If you’re a Florida football player, Wednesdays offer a very special treat in the fall and spring.
“I write good luck on the bags with a smiley face and ‘Go Gators, hugs and kisses, Mama Mac’ — it makes me smile,” said Karen McElwain, wife of University of Florida Head Football Coach Jim McElwain.
The tradition started when Jim McElwain was coaching at Colorado State University. Karen and the other coaches’ wives baked cookies for the players for “Special Treat Wednesday.”
“We all participate, and it’s a way we get to connect to the kids, too,” Karen said.
Affectionately known as “Mama Mac,” she makes it a priority to provide a mother’s support to the team.
“We give them hugs,” she said. “I don’t even care if they’re sweaty coming off the field. They are so big and they look so old and scary, but when they smile, they are a young boy.”
That family-first attitude has journeyed with the McElwains for the last 30 years as Jim worked up the coaching ladder. The role of a football wife is not easy sometimes. Coaches are often on the road, with spring football and recruiting adding to the already busy football season. However, the matriarch of the McElwain family not only embraces the demanding schedule but also makes sure to extend her role of “Mama Mac” away from the gridiron.
“Football is great, but it is the other part of football that I embrace,” she said. “Without football and their God-given talent these players received, many of them would not get a college education.”
Ever since Jim’s first coaching job at Eastern Washington University, the couple has made it a priority to give back to the community.
“It all starts young,” Karen said. “So, we get a chance to help kids in our community, to inspire great kids to have great attitudes and to learn that leadership is very important.”
In Gainesville, the McElwains are able to help children in the community through Scramble for Kids, an event started by Steve Spurrier in 1992.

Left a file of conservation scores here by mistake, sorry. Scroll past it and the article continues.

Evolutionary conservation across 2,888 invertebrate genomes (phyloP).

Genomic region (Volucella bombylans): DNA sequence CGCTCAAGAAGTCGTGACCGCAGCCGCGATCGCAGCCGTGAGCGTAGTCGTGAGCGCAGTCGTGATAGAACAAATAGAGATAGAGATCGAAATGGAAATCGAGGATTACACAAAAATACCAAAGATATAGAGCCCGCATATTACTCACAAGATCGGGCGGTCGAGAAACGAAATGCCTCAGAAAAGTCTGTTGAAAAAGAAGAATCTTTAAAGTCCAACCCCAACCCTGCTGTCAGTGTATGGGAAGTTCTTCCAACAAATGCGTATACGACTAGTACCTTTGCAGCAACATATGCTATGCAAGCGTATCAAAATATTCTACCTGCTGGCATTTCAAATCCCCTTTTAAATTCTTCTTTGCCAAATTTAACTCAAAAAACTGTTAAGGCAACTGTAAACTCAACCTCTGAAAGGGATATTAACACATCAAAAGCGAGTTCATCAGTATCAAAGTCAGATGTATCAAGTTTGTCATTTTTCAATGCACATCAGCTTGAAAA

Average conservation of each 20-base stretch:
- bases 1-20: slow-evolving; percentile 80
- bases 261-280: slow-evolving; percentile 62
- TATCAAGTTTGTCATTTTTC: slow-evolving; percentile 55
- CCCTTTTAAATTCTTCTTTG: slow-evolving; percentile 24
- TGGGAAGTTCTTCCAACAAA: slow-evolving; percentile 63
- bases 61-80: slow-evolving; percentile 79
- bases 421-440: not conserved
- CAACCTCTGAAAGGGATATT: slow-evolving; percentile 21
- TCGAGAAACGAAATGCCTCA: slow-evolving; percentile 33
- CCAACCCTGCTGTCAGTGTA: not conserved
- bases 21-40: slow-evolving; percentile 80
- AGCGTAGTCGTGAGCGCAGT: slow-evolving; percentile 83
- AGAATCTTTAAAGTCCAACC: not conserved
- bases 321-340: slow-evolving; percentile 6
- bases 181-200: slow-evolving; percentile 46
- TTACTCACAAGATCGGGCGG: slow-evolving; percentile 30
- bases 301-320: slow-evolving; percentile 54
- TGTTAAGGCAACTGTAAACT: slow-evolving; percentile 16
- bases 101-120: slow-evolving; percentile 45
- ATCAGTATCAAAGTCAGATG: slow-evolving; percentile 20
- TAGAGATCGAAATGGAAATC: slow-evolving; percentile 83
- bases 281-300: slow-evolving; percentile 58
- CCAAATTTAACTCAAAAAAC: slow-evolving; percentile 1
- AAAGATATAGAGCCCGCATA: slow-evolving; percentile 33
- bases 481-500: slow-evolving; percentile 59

McElwain’s family-first approach drives her on and off the field.
“It was good to know that there was already an organization that we can jump right in and that has been very successful,” she said. “We wanted to go in and do our thing and help it grow even more and put our own twist on it.”
Scramble for Kids is a multiday event that raises money for three local charities: Girls Place, Boys and Girls Club of Alachua County and the Children’s Home Society of Mid-Florida.
“(The benefiting organizations are) a resource for the kids to have fun after hours and to utilize their time in a positive way,” Karen said. “We get a chance to help kids in our community, to inspire great kids to have great attitudes, (and to) teach them that they can do what they want to do but it just takes hard work and commitment. That’s why those three organizations are important to us.”
Karen said that the first two years were a learning experience for her, and she is still learning learn more about the community as well as what she and the group can do to make the event better.
“I am thrilled to have two years under our belt because you then can add things to your schedule because your mind frees up,” she said. “You get into a routine and it allows you to open up and add more things that you want to do.”
Since the inception of Scramble for Kids, every Florida head coach has put his own stamp on the event. The McElwains soon realized that they wanted a more “hands-on” event each year.
“We wanted to also have a real nice golf experience,” she said. “Then, in the second year, we wanted to co-operate a smaller version of the Ladies Huddle.”
The Second Annual Ladies Huddle was held in March of 2017. The 250 attendees got dinner, a photo with Jim McElwain and the rare opportunity to run offensive, defensive and kicking drills run by Gator Football coaches and players.
The same idea was used in the creation of Football Frenzy, which joined the event line-up at the annual Scramble for Kids.
“You get to learn how to punt, kick a field goal, catch a ball (and) tackle a pad,” Karen said. “This event is about the kids, and (Football Frenzy) brings out the kids in us adults.”
“We are really excited for next year to enhance it even more,” she added. “I really would like to involve the kids and have them be part of that weekend and get them involved if possible.”
McElwain is not stopping there. With the McElwains’ shared love of food, she hopes to sell her and her husband’s cooking sauces for charities and auction off some home-cooked meals. She is also hoping to work with local burn units since her son, Jerrett, is a survivor of a burn accident.
In the end, Mama Mac is hoping she and her husband can continue to make an impact through all of their projects.
“We always wanted to be part of our community — that’s important,” she said. “It instills a giving attitude. My favorite thing is when these kids that are benefiting grow up into fine young men and women, and they can get to go as adults into the community and give back somehow.”
“Football is great, but it is the other part of football that I embrace. Without football and their God-given talent these players received, many of them would not get a college education.” —Karen McElwain
Photography by Tim Casey